Headlines screamed these words millions of times starting in 2020:
The COVID pandemic caught us all off-guard, with global consequences: unimaginable levels of contagion with millions of dead worldwide, triggering unthinkable interventions like border lockdowns, and schools and businesses shutting down for months, with mandates for community safety measures like social distance, quarantines and masks.
Indeed, who could possibly have imagined all that?
Jane McGonigal, that’s who.
The renowned futurist, games guru, and best-selling author of Reality is Broken, could and did imagine how we might encounter & react to just such a previously “unimaginable” situation.
In her new book, Imaginable, McGonigal recounts her prior experience with a global respiratory pandemic, a simulation enacted as a massively multiplayer forecasting game, Superstruct, created by the Institute for the Future and played by thousands of participants back in 2008.
Superstruct simulators went through many of the same experiences in their simulated future event the rest of us later encountered during the last two years. One aspect that deeply interested McGonigal became was people reactions to the mandated measures. Specifically, she noted several key points of resistance, situations where even well-informed, well-intentioned individuals would choose an increased risk over safety mandates — so she asked her simulators. They identified key points of increased resistance to distancing & masking mandates as including events like religious services, weddings, and funerals.
In Feb 2020, most of us were not yet aware of the looming crisis. Asked to share her experience with a simulated pandemic, McGonigal made some suggestions for planning for these points of resistance. Church leaders should into holding services remotely/virtually. People planning weddings should consider postponing those plans and exploring how they could be held more safely circumstances, perhaps outside with a smaller crowd. More than a few of us have had to attend the funeral of a family member or friend virtually due to social distancing precautions put in place during the pandemic.
More importantly, though, the Superstruct participants reported feeling less general anxiety about pandemic conditions and precautions than their peers did. Having previsualized the situation through the simulation, they were not completely overwhelmed by the wave of contagion-related experiences. There was a feeling of “Hey, I know this — I’ve been through this before.”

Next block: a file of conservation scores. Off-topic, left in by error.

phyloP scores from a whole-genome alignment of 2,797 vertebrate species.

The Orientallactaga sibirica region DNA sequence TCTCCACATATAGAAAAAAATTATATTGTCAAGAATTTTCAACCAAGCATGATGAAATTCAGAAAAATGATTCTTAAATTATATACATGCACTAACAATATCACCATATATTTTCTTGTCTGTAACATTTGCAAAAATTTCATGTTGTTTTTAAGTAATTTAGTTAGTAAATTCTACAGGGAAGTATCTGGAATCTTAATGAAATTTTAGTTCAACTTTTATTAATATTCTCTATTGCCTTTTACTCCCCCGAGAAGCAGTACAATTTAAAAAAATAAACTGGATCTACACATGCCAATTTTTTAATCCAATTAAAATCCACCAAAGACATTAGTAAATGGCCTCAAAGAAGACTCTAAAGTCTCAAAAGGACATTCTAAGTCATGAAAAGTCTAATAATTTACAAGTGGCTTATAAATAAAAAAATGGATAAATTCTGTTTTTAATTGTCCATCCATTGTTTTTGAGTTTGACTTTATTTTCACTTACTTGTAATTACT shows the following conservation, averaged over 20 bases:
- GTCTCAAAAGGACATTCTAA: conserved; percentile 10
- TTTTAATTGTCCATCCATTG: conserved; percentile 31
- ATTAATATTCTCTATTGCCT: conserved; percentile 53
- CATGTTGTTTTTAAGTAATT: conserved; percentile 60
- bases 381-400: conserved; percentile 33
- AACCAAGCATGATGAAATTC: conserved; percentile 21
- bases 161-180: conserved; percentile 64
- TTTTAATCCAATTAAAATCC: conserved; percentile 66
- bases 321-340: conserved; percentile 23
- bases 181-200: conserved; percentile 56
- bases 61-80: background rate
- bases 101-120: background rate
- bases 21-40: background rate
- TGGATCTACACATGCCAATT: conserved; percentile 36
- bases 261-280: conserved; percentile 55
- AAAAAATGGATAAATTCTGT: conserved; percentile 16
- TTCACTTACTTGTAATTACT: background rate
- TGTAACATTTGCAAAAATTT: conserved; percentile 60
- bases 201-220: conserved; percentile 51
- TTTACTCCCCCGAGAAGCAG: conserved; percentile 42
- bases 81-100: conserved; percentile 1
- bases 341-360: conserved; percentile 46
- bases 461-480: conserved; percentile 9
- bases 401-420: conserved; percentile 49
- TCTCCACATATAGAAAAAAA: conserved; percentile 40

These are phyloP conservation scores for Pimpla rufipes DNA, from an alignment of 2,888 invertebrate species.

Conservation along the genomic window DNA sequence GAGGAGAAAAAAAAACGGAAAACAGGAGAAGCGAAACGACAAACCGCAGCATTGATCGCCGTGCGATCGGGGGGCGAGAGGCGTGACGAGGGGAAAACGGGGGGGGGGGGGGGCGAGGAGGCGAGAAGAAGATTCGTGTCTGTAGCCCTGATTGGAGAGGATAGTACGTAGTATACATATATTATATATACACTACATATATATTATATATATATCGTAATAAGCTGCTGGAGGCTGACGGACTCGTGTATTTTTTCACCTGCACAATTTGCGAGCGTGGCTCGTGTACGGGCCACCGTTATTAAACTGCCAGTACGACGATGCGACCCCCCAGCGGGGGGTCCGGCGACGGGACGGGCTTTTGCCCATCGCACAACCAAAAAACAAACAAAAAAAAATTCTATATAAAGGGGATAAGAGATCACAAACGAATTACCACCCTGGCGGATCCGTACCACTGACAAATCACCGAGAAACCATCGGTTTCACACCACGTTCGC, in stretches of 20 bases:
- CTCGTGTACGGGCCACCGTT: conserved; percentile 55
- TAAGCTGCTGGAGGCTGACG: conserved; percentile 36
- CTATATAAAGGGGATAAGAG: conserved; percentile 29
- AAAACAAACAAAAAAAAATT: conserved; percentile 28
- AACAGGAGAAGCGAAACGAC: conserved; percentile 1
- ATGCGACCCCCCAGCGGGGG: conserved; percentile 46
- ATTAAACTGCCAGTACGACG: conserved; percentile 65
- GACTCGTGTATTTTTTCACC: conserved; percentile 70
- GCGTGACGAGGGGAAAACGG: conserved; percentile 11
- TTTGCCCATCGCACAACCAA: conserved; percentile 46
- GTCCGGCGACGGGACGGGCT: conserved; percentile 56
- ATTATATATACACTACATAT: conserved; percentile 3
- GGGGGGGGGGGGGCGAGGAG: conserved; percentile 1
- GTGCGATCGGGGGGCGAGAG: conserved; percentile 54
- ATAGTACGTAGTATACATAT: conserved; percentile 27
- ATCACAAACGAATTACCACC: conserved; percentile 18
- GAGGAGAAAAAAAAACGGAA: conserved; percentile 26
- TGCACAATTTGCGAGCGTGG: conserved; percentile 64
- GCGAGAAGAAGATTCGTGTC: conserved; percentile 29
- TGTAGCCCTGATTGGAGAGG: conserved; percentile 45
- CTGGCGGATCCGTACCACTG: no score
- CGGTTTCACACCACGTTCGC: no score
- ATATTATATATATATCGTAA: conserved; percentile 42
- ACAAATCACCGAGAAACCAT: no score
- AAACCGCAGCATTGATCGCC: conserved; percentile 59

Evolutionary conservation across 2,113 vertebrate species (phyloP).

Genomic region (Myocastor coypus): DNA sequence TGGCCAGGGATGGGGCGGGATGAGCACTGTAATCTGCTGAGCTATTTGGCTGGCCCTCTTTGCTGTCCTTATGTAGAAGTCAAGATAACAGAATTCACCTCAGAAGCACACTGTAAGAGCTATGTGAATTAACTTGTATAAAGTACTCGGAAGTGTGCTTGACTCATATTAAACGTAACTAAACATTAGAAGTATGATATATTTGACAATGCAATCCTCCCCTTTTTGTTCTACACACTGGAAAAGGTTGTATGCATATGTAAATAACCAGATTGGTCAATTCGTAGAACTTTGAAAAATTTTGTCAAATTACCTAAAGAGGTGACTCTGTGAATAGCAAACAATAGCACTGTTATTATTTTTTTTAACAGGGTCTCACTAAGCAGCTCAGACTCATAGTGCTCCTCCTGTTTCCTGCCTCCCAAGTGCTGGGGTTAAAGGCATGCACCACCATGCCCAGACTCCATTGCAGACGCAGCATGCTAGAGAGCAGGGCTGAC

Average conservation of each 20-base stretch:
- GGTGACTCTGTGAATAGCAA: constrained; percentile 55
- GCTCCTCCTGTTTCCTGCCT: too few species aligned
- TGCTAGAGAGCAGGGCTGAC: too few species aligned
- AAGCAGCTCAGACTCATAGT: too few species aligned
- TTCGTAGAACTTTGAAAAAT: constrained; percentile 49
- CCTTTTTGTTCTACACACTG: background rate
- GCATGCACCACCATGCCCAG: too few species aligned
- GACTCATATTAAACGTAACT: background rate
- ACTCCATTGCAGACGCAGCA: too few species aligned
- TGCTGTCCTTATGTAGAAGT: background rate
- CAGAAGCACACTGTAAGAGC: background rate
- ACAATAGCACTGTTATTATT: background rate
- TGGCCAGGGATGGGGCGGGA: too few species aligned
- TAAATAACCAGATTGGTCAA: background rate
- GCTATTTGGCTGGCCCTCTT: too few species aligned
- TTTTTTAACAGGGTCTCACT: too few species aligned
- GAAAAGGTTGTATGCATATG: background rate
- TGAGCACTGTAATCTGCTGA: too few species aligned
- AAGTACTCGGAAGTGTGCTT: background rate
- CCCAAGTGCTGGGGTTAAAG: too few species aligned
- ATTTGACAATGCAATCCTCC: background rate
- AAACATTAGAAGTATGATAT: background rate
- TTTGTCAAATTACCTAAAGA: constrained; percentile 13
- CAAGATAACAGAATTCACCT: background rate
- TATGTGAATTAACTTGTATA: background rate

That’s how the subtitle of Imaginable comes into play:
“How to see the future coming, and feel ready for anything — even things that seem impossible today.”
As McGonigal emphasizes early on, futures forecasting is less about getting it “right” and more about exploring possibilities to expand the imagination and allow us to think through a variety of possible futures. That can allow us to explore options to steer towards or away from specific futures.
I must confess to a bit of a “McGonigal addiction” in regards to her work. I first heard her in passing at SXSW Interactive, at a lunch area where they were showing her presentation about the value of playing games in the background. What little I did hear of hat talk piqued my interest enough that when SXSW Edu announced her as a featured speaker in 2012, I made it a point to get there early to sit at the front.
That’s when I first heard her describe Supestruct as an example of using games to engage people’s minds in imagining future events to explore options for action to deal with large-scale, future problems. Intrigued, I was hooked.
She spoke of her new game, SuperBetter, that she’d designed to help her beat the challenge of a difficult recovery from a major concussion injury. That talk proved extremely timely for me. Within a few weeks, I suffered a severe rotator cuff rip, necessitating major orthopedic surgery. Long before most people ever heard of SuperBetter, I used that game structure to work my way through the difficult months of post-surgery recovery.
I’ve written at length about SuperBetter here before. I’m even basing the soft-skills challenge I’m designing, FlexQuest, based on the same gameful elements of invoking the help of allies and battling bad guys to accomplish missions, using power-ups along the way to an epic win.
So, of course, I pre-ordered Imaginable online as soon as I heard about it some months ago. In fact, I pre-ordered it twice — imagine that. I’m still just starting to read it, but I’m so excited that I’ve taken to rambling about it to anyone who will listen.
My brain is a-buzz with thoughts of imaginable futures.